Emailing clients at work may imperil privilege
The New Jersey Court of Appeals has reversed the decision discussed in this article, finding that the attorney-client privilege trumps employer policy.
It is probably fair to say that most lawyers have grown accustomed to the convenience of emailing clients. Less disruptive than phone calls, more efficient, creates documentation of conversations—hard to believe anyone could ever practice law without email.
From an ethics perspective, there is generally no problem sending confidential or privileged communications through cyberspace; several ethics authorities (including the ABA) have said that email does not even need to be encrypted. Although one has to be careful about inadvertently sending a confidential email to the wrong person, that problem is created by the sender, not by email as a communication tool.
Work Zones. There has been a growing awareness—and a line of cases—about the risks of sending privileged emails back and forth with clients who are using their employer-provided email accounts.
Depending on how diligent the employer is about announcing and reminding its employees of its policies, an employer can successfully decree that anything done on the employer’s computer (including laptops) is subject to review by the employer and carries no expectation of privacy. As noted in a previous post, that can apply to otherwise confidential and privileged emails between an employee and his or her lawyer.
Web-based emails may not be safe. A recent New Jersey state district court decision, Stengart v. Loving Care Agency, Inc. (PDF link), took this principal one nasty step further. The court said that not only can the privilege be waived for emails sent using the employer’s email program and computers, but it can also be waived for emails sent through a web-based email program while using the employer’s computer. The employee had been emailing her lawyer using a Yahoo! account, which she accessed when using her company laptop. After the employee quit, the company imaged the laptop’s hard drive, and later found temporary internet files reflecting her emails. The court followed the reasoning of a very similar federal district court decision.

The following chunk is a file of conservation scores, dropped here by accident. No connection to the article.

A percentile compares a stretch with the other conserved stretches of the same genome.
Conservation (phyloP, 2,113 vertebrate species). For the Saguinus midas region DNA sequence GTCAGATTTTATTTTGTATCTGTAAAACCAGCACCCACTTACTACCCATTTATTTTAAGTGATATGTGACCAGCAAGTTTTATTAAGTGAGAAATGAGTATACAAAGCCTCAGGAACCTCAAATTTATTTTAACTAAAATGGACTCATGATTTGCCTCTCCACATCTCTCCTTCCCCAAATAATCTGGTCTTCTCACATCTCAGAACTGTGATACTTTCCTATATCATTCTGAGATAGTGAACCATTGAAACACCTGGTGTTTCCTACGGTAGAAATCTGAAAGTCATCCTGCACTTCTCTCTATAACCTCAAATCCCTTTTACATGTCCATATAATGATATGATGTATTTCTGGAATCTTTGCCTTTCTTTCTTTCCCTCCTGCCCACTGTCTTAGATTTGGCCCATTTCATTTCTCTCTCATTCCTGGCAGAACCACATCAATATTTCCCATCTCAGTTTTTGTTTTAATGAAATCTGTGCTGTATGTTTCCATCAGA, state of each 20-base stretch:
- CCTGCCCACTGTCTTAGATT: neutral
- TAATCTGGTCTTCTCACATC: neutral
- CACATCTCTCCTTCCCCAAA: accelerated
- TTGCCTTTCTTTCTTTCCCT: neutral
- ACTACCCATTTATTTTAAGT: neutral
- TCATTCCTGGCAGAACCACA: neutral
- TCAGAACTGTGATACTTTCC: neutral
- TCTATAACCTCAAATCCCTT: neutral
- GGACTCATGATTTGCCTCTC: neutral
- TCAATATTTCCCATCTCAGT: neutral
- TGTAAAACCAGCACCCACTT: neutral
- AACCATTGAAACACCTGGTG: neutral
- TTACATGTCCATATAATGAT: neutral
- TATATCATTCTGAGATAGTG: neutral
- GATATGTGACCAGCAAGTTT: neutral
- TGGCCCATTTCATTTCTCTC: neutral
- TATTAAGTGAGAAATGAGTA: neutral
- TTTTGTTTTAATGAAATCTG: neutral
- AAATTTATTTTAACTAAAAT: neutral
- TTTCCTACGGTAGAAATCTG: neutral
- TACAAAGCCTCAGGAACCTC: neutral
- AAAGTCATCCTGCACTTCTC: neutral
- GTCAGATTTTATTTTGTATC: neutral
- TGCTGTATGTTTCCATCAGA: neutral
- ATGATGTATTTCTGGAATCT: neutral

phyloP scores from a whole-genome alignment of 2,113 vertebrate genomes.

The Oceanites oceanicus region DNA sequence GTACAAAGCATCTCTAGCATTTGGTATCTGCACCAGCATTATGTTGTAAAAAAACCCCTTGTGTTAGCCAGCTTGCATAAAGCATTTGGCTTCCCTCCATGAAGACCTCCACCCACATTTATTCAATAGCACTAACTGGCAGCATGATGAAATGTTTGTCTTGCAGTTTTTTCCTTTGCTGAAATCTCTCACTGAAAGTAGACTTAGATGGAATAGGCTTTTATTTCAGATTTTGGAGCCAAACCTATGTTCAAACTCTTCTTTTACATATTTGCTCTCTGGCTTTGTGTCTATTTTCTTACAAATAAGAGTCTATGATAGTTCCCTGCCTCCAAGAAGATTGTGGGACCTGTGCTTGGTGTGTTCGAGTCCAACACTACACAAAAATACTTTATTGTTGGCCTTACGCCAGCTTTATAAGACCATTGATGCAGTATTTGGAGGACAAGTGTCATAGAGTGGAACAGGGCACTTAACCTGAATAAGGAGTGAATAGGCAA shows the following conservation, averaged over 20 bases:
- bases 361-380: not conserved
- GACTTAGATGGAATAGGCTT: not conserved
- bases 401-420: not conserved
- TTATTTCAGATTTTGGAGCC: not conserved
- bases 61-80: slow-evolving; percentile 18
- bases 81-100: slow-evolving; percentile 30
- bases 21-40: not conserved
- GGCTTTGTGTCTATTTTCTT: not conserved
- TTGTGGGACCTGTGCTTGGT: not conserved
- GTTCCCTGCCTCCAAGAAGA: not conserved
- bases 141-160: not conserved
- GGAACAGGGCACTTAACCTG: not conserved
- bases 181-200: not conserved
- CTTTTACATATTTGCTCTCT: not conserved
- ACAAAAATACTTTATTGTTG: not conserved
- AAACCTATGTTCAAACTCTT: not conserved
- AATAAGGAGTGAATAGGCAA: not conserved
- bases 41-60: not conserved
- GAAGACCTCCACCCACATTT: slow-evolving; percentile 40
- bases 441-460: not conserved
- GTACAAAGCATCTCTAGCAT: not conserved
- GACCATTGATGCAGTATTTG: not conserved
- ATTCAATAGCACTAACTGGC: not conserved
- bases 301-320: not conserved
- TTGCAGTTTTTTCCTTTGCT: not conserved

If this ruling remains intact and is followed by other courts, attorneys could be significantly curtailed in their ability to communicate with clients during the work day—or at all. Some clients use their work desktop or laptop as their only computer. And if the rule applies to employer computers, I cannot see why it would not apply to Blackberrys and other email-enabled mobile devices provided by the employer. Essentially, to communicate with a lawyer during the work day, an employee would need to either bring his or her own computer to work or have a separate mobile device for their own email account.
It seems pretty clear that the highest risk for these types of unexpected privilege waivers will come in employment disputes, where the employer has a direct interest in getting as much information about the employee as it can. But one could easily envision situations in which a small employer in a small town decides to help out his buddy in his marriage dissolution by combing through the computer and emails of his buddy’s spouse to see what they can dredge up.
Of course, a rule like this need not act as a total bar on emailing clients at work but lawyers should have a heightened awareness of the privacy (or lack thereof) that will be accorded to emails that need to be kept confidential, such as settlement discussions, case strategies, discussions of client wrongdoing, etc. In some situations, lawyers may have to forsake email in favor of—gasp!—the telephone!